We’ve all heard the advice to follow our dreams and do what we’re passionate about, but if you have a mortgage and a family, it’s not so easy. Even if you’re working toward career freedom in a few years, what can you do now to add passion and go from drudge job to dream job?
The answer: start learning something new. Right now.
A recent Inc. article points out that passion pushes you to learn and excel, but it works both ways. Learning and improving your skills can also bring out your latent passion for work. According to positive psychology expert Vanessa King, “Learning can help us build confidence and a sense of self-efficacy. It can also be a way of connecting with others, too.”
The first step is to open your eyes and find all the opportunities to learn and grow around you. Here are some places to look:
Become a mentor.
There are few activities more rewarding than coaching or mentoring others, and the mentors learn at least as much as the mentees. You can coach less experienced colleagues, people who want to develop skills you have, or interns.
If your company doesn’t have a mentoring program, set one up. Or get an internship going. It’s a great project to sink your teeth into, and it benefits the company as a whole.
[Here’s an article about building mentor relationships.]
Learn a new skill.
What abilities could you develop that might open up new career possibilities for you? Public speaking? Writing? Negotiating?
Don’t limit yourself. Think about the talents of your most admired colleagues. Would you like to acquire some of those skills?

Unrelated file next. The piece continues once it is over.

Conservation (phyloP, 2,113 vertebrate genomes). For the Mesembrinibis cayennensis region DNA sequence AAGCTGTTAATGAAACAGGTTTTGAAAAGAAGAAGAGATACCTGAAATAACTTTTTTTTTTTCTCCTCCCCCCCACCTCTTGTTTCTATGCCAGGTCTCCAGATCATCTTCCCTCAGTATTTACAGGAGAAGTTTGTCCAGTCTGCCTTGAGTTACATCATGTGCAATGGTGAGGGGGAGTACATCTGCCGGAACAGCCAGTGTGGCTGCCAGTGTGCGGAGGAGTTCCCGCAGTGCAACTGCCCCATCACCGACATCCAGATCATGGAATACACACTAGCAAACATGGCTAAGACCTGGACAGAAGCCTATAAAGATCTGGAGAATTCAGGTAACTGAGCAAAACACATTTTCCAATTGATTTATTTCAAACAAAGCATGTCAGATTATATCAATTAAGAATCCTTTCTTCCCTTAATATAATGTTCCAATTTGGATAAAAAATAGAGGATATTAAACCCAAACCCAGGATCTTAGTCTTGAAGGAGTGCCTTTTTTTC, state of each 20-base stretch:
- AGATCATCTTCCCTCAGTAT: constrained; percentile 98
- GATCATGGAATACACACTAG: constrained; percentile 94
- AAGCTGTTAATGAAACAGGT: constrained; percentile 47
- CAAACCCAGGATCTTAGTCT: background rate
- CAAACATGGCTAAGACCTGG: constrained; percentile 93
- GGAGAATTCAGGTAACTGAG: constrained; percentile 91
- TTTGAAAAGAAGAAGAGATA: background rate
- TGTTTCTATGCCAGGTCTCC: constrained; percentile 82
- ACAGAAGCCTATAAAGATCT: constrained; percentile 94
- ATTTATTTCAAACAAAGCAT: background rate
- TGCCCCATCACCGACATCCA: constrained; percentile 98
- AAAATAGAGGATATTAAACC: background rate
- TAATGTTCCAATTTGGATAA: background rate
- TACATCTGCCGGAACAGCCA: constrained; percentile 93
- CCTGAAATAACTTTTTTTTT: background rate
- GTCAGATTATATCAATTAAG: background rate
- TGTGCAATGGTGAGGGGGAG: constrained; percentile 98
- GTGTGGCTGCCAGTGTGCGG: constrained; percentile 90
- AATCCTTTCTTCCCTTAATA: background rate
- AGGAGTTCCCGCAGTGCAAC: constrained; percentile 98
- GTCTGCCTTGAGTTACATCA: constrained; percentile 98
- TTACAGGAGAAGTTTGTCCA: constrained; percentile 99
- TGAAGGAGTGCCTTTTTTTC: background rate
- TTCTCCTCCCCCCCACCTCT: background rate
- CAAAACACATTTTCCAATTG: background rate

If the idea makes you uncomfortable, then go for it. Stepping a bit outside your comfort zone will focus your attention and create that great sense of engagement or “flow” that comes with doing something you love.
You can take classes to get started, but look for other ways to learn as well. For example, ask a manager or colleague to help you out. Volunteer for new responsibilities that will force you to try new things. If you want to be a better writer, for instance, contribute to the company blog. You’ll get exposure while pursuing an engaging new goal.
Build your next career.
Start developing skills for your long-term goals. Do you want to run your own company eventually? See if you can learn more about accounting or sales from your current workplace. Meet people in these areas and ask them about their work and experience. Or offer to take over monthly budgeting from your boss. It may take some extra time, but you’ll be building the abilities that take you where you want to go.
Do you want to manage people? Volunteer to lead the holiday party committee or organize the annual blood drive. You’ll learn about leading a team, communication, organization, and accountability. You’ll show your colleagues and yourself what you’re capable of and get an extra dose of satisfaction.
Find a problem to solve.
Humans love to solve problems. Not huge ones, like world hunger, but small ones like a better onboarding system for new employees.
Look for inefficiencies you can fix or support materials you can create. Could the company use a more robust training program or a more capable customer management system?
Think you’re too old to learn new tricks?
Think again. Science has shown us that the brain is incredibly plastic. Not only can you learn at any age; your brain is designed to keep learning your entire life. And there’s growing evidence that continued learning keeps you sharper as you age.
[Here’s an article on how to improve your learning success with action.]
Regardless of where you are in your career, if you’re feeling less than motivated by your job, switch into learning mode and draw on your natural inclination toward new concepts and goals. You’ll turn a typical day of drudge into dream days of improvement and satisfaction.